Violinist Gil Shaham may be the most modest virtuoso on the concert stage today, and it is the great music he most wishes to put forward, never himself. Generosity, a quality he is known for, was abundantly clear in Weill Hall April 26 when he performed, with pianist Akira Eguchi, a generous program...
Recital
GLITTERING PIANISM IN LI'S OAKMONT RECITAL
by Terry McNeill
Thursday, April 11, 2019
Piano prodigies have always been a fascination for the music public, and the greatest of them (some were Mozart, Mendelssohn, Liszt, Saint SaŽns, Hofmann) went on to legendary fame. George Li, who made is local debut at a Music at Oakmont recital April 11, was a remarkable recent keyboard prodigy t...
Symphony
SO CO PHIL'S SEASON CLOSER WITH EXPANSIVE PROKOFIEV 5TH IN JACKSON
by Terry McNeill
Sunday, April 07, 2019
Closing their 20th season with their usual programming aplomb, the Sonoma County Philharmonic played a provocative set of concerts April 6 and 7 in the Jackson Theater, the Orchestraís new home at the Sonoma Country Day School by the Sonoma County Airport. Local composer Nolan Gasserís Sonoma Overt...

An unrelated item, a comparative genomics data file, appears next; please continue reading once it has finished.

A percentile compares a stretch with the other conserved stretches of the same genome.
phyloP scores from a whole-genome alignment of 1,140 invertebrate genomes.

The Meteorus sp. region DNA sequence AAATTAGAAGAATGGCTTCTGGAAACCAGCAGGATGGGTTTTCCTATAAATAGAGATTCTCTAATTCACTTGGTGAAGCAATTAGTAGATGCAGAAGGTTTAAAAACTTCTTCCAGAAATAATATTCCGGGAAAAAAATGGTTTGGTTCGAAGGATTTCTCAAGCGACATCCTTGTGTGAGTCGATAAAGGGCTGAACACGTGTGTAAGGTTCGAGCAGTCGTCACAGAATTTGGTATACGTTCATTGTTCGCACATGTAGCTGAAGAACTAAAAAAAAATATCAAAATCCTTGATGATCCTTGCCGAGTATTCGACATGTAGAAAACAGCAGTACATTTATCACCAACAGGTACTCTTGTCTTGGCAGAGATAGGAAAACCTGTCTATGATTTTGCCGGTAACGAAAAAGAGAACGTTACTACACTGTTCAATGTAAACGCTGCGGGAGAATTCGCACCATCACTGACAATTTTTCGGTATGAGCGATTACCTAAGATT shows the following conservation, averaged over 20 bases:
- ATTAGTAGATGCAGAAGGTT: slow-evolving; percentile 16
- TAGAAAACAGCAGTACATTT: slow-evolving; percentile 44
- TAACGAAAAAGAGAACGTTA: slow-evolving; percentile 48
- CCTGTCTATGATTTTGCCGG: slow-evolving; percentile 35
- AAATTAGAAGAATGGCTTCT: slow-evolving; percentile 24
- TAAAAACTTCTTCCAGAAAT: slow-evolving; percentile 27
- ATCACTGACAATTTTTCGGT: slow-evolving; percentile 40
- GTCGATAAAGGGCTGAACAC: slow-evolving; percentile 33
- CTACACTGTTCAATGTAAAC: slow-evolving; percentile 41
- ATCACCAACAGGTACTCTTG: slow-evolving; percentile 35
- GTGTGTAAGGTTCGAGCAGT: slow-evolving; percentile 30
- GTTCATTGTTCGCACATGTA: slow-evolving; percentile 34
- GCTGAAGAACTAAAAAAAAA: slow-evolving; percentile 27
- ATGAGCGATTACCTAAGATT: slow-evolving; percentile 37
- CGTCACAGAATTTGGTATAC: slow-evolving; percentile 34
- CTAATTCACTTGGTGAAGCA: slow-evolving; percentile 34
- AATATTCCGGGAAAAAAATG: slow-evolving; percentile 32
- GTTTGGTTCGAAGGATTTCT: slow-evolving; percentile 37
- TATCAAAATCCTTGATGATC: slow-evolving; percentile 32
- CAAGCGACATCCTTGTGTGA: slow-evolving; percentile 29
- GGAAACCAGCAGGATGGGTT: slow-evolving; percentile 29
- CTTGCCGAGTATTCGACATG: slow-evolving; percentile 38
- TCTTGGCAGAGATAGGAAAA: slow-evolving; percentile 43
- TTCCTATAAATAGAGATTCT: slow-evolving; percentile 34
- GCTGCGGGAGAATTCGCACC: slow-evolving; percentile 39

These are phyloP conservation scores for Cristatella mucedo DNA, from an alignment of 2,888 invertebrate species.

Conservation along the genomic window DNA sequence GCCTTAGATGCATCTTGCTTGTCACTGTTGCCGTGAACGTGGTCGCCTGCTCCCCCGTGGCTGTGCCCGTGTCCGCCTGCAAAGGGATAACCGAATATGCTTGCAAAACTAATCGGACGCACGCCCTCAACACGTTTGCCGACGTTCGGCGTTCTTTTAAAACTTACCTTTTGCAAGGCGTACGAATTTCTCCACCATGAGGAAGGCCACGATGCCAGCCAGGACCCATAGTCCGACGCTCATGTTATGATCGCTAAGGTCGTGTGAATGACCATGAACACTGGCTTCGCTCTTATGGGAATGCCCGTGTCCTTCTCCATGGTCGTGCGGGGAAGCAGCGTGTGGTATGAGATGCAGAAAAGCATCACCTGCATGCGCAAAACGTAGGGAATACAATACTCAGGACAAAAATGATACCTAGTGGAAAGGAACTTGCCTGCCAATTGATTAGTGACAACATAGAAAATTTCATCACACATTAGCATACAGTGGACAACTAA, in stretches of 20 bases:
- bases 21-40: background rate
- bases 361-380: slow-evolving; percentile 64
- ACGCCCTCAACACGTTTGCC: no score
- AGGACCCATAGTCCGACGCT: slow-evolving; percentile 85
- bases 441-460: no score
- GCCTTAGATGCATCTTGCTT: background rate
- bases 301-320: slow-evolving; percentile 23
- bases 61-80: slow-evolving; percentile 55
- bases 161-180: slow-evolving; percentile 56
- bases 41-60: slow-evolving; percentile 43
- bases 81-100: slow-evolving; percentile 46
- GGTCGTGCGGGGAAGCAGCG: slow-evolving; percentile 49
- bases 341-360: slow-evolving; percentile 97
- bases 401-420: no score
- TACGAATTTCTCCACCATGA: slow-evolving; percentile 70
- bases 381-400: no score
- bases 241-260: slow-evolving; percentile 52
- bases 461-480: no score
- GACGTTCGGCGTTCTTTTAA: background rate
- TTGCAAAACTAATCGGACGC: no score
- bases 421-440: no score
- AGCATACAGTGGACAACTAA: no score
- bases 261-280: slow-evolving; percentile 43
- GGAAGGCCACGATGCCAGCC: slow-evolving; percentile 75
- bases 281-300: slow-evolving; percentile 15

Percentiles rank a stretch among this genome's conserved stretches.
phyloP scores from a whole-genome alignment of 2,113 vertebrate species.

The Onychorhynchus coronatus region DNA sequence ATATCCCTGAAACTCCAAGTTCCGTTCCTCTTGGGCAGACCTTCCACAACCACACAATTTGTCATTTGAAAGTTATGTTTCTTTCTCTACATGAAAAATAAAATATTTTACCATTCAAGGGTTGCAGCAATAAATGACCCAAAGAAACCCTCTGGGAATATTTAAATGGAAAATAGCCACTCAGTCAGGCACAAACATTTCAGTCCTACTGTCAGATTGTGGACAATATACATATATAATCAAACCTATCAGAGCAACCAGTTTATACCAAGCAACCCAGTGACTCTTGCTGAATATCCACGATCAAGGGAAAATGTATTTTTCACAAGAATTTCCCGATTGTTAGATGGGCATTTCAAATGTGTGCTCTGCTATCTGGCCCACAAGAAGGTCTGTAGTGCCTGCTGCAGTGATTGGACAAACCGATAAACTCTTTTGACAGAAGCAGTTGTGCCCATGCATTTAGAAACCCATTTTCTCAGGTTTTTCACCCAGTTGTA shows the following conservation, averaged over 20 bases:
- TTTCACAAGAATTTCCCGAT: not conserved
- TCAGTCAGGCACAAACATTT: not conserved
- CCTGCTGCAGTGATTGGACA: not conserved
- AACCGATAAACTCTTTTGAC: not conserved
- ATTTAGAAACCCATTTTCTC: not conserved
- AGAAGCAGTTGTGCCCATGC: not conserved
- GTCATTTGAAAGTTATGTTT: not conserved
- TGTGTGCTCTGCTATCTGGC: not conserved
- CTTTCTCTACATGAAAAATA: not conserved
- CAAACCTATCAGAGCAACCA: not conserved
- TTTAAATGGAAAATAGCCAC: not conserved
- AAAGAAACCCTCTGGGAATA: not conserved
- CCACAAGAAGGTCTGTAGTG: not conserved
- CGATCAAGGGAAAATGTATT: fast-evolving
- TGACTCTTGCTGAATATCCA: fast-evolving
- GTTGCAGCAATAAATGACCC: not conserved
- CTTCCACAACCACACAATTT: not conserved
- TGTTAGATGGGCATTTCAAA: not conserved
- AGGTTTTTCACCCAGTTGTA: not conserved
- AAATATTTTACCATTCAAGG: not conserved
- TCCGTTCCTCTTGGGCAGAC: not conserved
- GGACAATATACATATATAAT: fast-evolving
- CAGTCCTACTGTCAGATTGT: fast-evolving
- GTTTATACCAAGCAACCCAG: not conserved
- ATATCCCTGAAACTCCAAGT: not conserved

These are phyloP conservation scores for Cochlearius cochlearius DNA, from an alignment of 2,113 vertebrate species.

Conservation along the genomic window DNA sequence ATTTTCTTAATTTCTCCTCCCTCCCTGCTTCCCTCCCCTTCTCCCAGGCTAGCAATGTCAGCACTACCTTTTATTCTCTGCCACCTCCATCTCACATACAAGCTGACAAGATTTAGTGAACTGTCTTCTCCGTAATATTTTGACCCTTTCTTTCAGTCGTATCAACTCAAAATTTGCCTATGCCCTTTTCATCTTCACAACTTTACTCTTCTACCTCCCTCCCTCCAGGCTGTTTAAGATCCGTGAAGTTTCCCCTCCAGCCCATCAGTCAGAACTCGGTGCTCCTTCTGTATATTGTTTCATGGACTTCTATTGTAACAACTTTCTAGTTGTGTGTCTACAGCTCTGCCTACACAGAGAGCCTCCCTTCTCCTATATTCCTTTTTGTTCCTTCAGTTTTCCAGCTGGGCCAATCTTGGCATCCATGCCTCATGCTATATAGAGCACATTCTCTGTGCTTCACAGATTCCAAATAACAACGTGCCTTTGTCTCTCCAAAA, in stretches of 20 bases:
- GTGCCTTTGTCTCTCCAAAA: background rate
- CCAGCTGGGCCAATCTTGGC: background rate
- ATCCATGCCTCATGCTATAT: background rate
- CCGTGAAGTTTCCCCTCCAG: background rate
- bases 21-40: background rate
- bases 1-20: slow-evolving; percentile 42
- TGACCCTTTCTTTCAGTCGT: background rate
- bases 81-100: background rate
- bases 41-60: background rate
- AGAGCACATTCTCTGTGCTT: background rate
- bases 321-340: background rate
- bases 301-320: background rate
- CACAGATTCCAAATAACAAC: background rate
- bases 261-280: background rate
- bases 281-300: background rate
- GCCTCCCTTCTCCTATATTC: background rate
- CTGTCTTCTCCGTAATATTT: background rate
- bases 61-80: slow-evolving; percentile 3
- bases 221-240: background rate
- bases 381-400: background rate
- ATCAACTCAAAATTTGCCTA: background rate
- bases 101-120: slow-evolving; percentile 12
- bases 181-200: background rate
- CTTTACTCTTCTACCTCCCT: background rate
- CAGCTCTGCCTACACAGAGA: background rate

Choral and Vocal
SISTINE CHAPEL INSPIRATION FOR THE TALLIS SCHOLARS IN WEILL HALL
by Sonia Morse Tubridy
Friday, April 05, 2019
Returning to Weill Hall April 5 after a seven year absence, the ten singers of the Tallis Scholars brought the sacred choral tradition of Palestrina and his contemporaries to an audience of delighted music lovers. Under the direction of Peter Phillips, the 1973 founder of the group, the program was...
Symphony
AUTUMNAL SIBELIUS 7TH HIGHLIGHTS VSO'S SEASON CLOSING CONCERT
by Terry McNeill
Sunday, March 31, 2019
Closing their 87th Season March 30 and 31 the Vallejo Symphony has moved from a single weekend concert to a set of two, and the late March response was two full houses in the charming downtown Vallejo Empress Theater. Conductor Marc Taddei opened the Sunday program with a rousing performance of B...